In the first three petitions (and the invocation too, though that is a topic for another time!) we concern ourselves with God's very self (holiness and name refer to God's own self, not to mere characteristics or tags); we ask that he might be powerfully present in our world (because both name and the hallowing he is refer to a powerful presence which creates and recreates whatever it is allowed to touch and make holy). With the second petition especially, we open ourselves to his sovereignty, that is, to his very selfhood and life as it is shared with his creation. God assumes a position of sovereignty over that creation when his life is truly shared and that creation achieves genuine freedom in the process, but the reign or kingdom of God refers to God's own life once again --- this time as a covenantal or mutual reality. And, with the third petition in particular, we open ourselves to the will of God --- to the future and shape of a reality which is ordered by his sovereignty and fulfilled by his presence.

Now, it is true that God possesses what is called aseity. That is, he is completely self-sufficient and in need of nothing and no one. But that is only one part of the paradox that stands at the heart of our faith. The other side of the paradox is that our God is One who has determined to need us; from the beginning, indeed, from all eternity, God has chosen not to remain alone. He creates all that is outside himself and he summons it (continuing the process of creation) to greater and greater levels of complexity until from within this creation comes One who will be his true counterpart and partner in creation. At bottom this is a call to share in God's very life. In fact, it is the ground of an existence which can only be fulfilled when it shares in the Divine life and God himself becomes all in all!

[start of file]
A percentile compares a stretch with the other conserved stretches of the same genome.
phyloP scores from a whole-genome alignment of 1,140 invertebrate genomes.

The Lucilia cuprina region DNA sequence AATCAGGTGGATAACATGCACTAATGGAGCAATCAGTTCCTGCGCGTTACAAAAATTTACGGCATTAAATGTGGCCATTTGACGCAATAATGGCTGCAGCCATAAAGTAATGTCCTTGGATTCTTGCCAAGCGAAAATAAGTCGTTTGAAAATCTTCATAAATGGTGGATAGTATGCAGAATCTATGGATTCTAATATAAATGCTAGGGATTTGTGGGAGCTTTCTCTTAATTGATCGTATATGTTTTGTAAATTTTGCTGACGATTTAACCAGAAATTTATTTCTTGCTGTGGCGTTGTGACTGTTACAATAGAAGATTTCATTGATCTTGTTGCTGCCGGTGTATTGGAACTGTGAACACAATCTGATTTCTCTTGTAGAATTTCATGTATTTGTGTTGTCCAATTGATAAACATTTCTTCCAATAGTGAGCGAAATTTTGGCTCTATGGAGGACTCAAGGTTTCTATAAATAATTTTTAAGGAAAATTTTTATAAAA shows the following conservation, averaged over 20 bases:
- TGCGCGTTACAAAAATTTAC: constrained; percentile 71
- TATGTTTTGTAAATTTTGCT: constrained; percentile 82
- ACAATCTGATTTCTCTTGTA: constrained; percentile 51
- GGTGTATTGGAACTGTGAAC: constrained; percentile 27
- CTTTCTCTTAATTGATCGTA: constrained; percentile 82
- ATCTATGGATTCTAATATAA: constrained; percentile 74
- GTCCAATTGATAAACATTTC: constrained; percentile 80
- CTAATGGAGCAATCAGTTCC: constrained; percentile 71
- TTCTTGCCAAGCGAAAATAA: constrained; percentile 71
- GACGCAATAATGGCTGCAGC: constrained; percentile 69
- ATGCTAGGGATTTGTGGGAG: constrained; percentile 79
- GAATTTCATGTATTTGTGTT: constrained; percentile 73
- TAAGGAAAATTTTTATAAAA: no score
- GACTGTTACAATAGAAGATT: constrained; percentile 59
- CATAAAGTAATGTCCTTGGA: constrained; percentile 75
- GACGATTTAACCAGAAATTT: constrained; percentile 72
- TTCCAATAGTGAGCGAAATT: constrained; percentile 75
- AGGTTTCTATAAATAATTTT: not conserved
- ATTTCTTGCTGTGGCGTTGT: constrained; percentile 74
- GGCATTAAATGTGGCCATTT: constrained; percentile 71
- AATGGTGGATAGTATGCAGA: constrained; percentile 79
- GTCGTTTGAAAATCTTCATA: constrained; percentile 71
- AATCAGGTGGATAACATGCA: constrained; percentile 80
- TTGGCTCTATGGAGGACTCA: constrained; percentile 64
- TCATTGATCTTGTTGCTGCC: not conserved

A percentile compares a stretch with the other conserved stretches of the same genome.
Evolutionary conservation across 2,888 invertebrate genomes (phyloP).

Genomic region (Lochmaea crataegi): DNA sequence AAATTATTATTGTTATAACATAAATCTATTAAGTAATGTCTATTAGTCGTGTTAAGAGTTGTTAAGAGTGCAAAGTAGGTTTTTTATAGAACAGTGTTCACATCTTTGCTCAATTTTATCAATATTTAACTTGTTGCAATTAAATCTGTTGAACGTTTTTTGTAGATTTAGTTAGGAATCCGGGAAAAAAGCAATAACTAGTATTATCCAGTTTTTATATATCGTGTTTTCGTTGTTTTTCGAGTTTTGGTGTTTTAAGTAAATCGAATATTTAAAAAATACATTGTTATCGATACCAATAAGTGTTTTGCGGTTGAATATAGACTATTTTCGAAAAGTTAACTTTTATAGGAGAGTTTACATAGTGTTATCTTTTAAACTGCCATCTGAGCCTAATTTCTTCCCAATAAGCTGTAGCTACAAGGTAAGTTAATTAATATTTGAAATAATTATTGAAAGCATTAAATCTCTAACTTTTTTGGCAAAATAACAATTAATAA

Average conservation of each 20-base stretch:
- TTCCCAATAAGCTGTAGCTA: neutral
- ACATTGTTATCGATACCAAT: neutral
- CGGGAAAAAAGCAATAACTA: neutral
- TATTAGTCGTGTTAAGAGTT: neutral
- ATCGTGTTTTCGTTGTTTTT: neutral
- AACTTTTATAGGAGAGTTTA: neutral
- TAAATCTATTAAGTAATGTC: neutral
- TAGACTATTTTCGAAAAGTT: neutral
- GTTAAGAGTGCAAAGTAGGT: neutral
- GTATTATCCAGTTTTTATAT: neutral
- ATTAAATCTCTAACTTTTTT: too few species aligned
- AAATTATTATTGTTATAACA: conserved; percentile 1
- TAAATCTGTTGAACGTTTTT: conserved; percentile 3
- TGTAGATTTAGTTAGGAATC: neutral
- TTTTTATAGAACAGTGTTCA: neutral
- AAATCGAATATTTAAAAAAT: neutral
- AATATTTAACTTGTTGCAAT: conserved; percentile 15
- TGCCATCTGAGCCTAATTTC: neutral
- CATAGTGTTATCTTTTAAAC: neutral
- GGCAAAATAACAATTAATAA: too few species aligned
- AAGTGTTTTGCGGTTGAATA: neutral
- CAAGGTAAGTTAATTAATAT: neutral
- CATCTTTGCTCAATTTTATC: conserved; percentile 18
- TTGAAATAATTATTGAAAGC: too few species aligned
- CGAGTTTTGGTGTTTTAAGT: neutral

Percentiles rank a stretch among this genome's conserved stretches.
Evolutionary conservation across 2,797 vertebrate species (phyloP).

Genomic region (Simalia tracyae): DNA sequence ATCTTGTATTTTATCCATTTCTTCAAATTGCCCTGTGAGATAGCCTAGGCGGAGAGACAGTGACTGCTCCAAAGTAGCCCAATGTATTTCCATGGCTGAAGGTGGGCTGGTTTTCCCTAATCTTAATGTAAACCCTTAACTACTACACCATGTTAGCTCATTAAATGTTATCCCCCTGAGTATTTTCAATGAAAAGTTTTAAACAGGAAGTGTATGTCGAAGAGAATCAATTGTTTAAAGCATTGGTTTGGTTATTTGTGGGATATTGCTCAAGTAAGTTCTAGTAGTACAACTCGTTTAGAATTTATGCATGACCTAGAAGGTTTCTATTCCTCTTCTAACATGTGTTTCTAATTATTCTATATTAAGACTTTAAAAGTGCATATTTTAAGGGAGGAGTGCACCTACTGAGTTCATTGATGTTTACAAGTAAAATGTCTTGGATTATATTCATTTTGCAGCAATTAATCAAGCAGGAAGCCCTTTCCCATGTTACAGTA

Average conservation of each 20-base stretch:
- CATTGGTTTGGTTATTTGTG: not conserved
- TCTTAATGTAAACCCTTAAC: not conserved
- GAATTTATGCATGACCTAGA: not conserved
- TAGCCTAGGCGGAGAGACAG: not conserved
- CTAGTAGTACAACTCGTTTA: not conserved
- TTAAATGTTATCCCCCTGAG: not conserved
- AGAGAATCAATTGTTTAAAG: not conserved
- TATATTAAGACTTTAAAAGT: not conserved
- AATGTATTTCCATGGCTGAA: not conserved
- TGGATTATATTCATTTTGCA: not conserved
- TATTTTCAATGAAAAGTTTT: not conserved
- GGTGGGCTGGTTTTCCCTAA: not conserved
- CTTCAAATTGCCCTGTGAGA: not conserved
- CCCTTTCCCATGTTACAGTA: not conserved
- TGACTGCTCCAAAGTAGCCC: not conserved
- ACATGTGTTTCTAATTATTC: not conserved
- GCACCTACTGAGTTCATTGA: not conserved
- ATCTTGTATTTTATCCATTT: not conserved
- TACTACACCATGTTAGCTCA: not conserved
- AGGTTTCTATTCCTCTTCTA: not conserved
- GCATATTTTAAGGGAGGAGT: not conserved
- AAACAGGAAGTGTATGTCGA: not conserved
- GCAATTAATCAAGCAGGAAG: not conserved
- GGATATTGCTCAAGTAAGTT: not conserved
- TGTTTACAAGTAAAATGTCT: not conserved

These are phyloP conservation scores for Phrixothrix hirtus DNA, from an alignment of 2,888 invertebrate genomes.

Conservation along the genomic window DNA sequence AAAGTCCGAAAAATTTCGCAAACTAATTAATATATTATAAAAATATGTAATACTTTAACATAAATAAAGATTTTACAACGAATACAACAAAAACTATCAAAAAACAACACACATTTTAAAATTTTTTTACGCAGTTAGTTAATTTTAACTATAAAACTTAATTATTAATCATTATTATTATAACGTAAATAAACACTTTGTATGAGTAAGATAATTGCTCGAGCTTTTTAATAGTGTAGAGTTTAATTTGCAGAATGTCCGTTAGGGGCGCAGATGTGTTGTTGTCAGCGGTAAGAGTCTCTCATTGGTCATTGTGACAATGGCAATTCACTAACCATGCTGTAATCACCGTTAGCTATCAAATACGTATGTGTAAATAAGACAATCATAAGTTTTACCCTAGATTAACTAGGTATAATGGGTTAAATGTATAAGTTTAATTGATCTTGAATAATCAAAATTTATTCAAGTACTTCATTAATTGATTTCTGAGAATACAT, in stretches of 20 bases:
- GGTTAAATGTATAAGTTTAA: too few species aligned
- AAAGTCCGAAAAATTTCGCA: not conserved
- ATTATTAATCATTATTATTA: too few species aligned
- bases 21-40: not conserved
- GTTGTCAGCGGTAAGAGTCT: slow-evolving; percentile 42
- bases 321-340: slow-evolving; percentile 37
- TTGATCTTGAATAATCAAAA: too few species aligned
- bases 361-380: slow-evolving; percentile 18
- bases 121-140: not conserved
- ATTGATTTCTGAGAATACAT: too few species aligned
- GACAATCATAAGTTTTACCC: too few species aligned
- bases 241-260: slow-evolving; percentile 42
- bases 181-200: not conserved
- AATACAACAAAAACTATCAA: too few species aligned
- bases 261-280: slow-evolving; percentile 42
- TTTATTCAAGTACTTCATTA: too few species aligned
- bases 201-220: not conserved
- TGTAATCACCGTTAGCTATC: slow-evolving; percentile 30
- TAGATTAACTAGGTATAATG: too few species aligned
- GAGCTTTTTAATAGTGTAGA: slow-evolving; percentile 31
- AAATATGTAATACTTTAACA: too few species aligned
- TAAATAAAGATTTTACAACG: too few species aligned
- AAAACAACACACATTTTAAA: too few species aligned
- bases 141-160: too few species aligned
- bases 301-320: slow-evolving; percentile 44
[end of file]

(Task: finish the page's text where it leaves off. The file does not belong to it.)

All of Scripture attests to this basic dynamic, whether cast in terms of creation or covenant. All of Scripture is about God's determination to share his very life with us, and his creation's capacity in the Spirit to issue forth in, or become his own unique counterpart in the fulfillment of this plan. When God's plan is fulfilled, when his very life is shared to the extent he wills, everything he creates reaches fulfillment as well, but it is the human vocation in particular to allow this to become real in space and time. And afterall, isn't this what prayer is truly all about: allowing God's plans to be realized in his creation; cooperating with his Spirit in ways which let his own life be made PERSONALLY real here and now so that EVERYTHING acquires fullness or completion (perfection) of life in God?